"The groundwork of all happiness is health." - Leigh Hunt

Should you stop taking Ozempic before surgery?

June 23, 2023 – If you’re taking Ozempic or Rybelsus for type 2 diabetes, Wegovy for weight reduction, or other medications in the identical class of medicine, it shouldn’t be clear how long before a planned surgery it is best to stop taking the drugs for safety reasons.

The generic name for these drugs is semaglutide. Semaglutide can control blood sugar in individuals with diabetes and slow the time food stays within the stomach, so people attempting to drop some pounds feel fuller for longer.

It is significant to maintain blood sugar levels constant during surgery. The same applies to planned operations, during which the patient needs to be fasting.

The biggest risks of a full stomach during surgery are lively vomiting and partial or complete blockage of the tube that delivers anesthetic to the lungs. Stomach contents may additionally slowly come up on their very own. In any case, “aspiration,” as doctors call it, could be dangerous.

These drugs have gotten increasingly popular for weight reduction, and doctors are wondering how long they need to tell their patients to stop taking the drugs. Ozempic and Wegovy are injections given once every week, and Rybelsus is a tablet taken once a day, so the suggestion for various types of semaglutide will likely be different.

However, there shouldn’t be yet enough evidence to know when the safest time needs to be, experts said. Until medical societies issue official guidelines, doctors mutual exchange on Twitterincluding this post by John Shields, MD, an orthopedic surgeon at Atrium Health Wake Forest Baptist Davie Medical Center in Bermuda Run, NC:

Shields' post garnered quite a few reactions and comments. In the primary week, the post was retweeted 30 times and received 250 likes and greater than 70 replies and comments. Shields noted that the final consensus is to avoid taking semaglutide for 1 to 2 weeks before surgery, but there are a lot of differing opinions.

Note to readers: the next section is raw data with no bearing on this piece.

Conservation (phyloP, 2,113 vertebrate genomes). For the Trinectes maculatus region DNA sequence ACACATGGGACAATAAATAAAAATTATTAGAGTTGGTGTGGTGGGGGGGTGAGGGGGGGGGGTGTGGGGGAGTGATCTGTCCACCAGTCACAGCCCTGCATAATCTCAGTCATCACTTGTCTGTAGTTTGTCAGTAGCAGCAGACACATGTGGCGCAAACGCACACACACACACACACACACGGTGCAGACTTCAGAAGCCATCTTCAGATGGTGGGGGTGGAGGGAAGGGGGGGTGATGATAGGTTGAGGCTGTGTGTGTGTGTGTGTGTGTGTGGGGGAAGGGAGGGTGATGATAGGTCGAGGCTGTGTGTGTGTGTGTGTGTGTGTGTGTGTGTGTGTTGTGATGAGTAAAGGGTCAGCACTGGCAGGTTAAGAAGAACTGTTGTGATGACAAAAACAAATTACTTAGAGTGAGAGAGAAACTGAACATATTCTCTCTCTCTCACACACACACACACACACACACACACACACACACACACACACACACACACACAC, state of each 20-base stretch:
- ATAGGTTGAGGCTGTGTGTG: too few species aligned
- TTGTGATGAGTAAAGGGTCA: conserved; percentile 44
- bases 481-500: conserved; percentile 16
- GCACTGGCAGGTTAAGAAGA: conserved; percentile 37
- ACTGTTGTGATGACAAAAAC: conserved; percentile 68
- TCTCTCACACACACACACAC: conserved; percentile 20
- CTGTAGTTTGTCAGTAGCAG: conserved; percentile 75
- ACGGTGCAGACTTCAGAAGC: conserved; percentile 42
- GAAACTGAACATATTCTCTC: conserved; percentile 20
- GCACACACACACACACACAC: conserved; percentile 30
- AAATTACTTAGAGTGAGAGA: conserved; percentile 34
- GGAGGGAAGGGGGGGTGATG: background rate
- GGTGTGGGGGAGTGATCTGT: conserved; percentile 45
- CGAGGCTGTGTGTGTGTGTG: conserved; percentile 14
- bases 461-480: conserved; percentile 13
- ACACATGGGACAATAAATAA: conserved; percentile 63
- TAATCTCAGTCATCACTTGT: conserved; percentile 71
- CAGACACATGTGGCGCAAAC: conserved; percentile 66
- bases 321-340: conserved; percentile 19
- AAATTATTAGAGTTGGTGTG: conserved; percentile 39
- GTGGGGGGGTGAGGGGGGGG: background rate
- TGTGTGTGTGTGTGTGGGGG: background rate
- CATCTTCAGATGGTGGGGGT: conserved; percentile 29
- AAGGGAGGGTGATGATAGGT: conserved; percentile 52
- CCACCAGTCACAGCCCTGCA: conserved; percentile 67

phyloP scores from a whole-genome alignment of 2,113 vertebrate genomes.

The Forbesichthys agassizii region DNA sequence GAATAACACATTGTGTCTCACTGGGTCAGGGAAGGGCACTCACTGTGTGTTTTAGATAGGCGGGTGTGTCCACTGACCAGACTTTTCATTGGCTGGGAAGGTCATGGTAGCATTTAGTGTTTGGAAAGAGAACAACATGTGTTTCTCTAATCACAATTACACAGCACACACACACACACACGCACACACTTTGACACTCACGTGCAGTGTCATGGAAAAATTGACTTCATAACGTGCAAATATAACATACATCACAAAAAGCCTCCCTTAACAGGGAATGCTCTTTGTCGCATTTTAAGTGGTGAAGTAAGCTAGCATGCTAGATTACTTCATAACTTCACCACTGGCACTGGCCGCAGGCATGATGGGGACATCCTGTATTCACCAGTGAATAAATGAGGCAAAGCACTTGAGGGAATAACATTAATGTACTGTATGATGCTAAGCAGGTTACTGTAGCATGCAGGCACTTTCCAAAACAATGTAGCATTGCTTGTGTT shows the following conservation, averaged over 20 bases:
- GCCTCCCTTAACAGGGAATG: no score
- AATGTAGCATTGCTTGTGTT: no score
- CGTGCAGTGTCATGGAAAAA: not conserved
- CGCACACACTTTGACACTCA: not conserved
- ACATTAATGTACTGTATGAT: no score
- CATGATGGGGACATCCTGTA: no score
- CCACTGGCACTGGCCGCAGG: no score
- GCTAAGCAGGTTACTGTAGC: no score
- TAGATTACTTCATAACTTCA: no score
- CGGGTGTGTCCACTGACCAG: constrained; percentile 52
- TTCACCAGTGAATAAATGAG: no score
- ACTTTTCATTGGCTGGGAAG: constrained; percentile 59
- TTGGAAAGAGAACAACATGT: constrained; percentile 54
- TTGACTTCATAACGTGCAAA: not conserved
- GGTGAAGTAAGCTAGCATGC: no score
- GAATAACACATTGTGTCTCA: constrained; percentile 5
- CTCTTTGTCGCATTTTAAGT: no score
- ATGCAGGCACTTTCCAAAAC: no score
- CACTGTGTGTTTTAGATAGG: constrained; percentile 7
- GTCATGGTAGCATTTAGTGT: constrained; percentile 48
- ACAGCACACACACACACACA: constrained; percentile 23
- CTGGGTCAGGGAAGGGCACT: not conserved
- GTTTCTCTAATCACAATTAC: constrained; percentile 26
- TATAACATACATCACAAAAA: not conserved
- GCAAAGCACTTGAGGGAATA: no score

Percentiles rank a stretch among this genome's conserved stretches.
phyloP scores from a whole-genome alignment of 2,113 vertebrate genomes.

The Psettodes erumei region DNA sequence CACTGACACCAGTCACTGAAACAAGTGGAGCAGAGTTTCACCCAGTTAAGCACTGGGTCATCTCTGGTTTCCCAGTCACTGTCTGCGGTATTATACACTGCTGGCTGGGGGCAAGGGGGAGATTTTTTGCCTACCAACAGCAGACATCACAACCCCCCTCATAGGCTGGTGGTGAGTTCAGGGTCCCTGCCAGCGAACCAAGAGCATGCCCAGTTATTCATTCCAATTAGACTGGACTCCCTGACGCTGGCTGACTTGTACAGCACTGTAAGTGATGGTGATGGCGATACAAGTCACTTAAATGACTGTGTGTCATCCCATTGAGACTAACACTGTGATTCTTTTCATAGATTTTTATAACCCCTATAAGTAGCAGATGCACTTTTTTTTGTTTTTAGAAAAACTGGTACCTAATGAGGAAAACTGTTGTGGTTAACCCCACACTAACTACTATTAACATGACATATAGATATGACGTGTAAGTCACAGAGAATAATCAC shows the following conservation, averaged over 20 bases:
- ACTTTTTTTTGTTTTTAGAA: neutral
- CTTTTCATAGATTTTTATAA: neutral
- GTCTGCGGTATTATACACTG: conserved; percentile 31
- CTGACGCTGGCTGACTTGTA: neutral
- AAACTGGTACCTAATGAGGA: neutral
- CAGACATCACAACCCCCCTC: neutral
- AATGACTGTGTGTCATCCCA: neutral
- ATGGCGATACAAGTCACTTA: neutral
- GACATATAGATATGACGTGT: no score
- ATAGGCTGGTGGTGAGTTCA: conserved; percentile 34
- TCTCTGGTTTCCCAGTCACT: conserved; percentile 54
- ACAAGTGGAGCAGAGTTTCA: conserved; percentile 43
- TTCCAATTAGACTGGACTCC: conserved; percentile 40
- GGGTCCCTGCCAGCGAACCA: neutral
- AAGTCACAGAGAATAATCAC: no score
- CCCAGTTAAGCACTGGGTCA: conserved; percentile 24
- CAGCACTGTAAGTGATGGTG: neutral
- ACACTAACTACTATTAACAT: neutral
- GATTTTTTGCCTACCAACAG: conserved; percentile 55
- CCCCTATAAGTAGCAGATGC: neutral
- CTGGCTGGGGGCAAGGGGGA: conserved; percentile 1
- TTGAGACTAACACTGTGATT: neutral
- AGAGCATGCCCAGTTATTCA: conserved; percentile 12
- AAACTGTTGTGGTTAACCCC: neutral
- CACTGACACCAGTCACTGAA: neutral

“A hot topic”

One medical society that has been working on guidelines over the past three weeks is the American Society of Anesthesiologists (ASA). The ASA is the biggest anesthesia provider group with 56,000 members. ASA President Dr. Michael Champeau could be very aware of the issues related to these medications during anesthesia and surgery.

“This is a really hot topic now. We get emails from our members asking for advice,” he said.

The ASA plans to issue guidelines for physicians in the following week or two, but is waiting to supply full “official guidelines” until more studies have been conducted.

Meanwhile, doctors try to work out whether or not they should advise patients to stop taking these drugs — also referred to as glucagon-like peptide-1 receptor agonists, or GLP-1 — 12 hours, 24 hours or as much as two weeks before a scheduled surgery.

Doctors’ advice

Anesthesiologist Dr. Cliff Gevirtz has seen only a couple of surgical patients taking GLP-1 for weight reduction. “And thankfully, no aspiration,” said Gevirtz, clinical director of outpatient anesthesia services at Somnia Anesthesia in Harrison, NY.

The key word is “planned” surgery. There are also emergency operations where doctors cannot ask the patient or don’t have time to make use of ultrasound to examine how full or empty the stomach is.

They treat all of those cases as if someone had just eaten a full meal. Anesthesiologists perform a “rapid sequence induction,” which involves giving the patient a drug that puts them to sleep, then one other that quickly paralyzes them, after which inserting a respiration tube—all inside about 30 seconds.

There can also be a drugs called metoclopramide that may speed up the emptying of foods and drinks from the stomach, nevertheless it have to be given half-hour upfront and is due to this fact not useful in emergency situations.

The approach on the MetroHealth system in Cleveland varies depending on whether the person is taking GLP-1 for diabetes or for weight reduction, says Dr. Ronnie Fass, a gastroenterologist and division chief of gastroenterology and hepatology and medical director of the Digestive Health Center there.

Currently, MetroHealth doctors instruct patients to stop taking diabetes medications on the day of surgery.

Because semaglutide is taken once every week, “there is increasing discussion among surgeons that the drug should not be stopped before surgery when treating type 2 diabetes. This is to ensure that the patient's diabetes is well controlled before and during surgery,” Fass said.

For patients taking semaglutide just for weight reduction, “there is no clear answer at this point,” he added.

“Personally,” said Fass, “if a patient [semaglutide] I would consider stopping the medication before surgery just to lose weight.”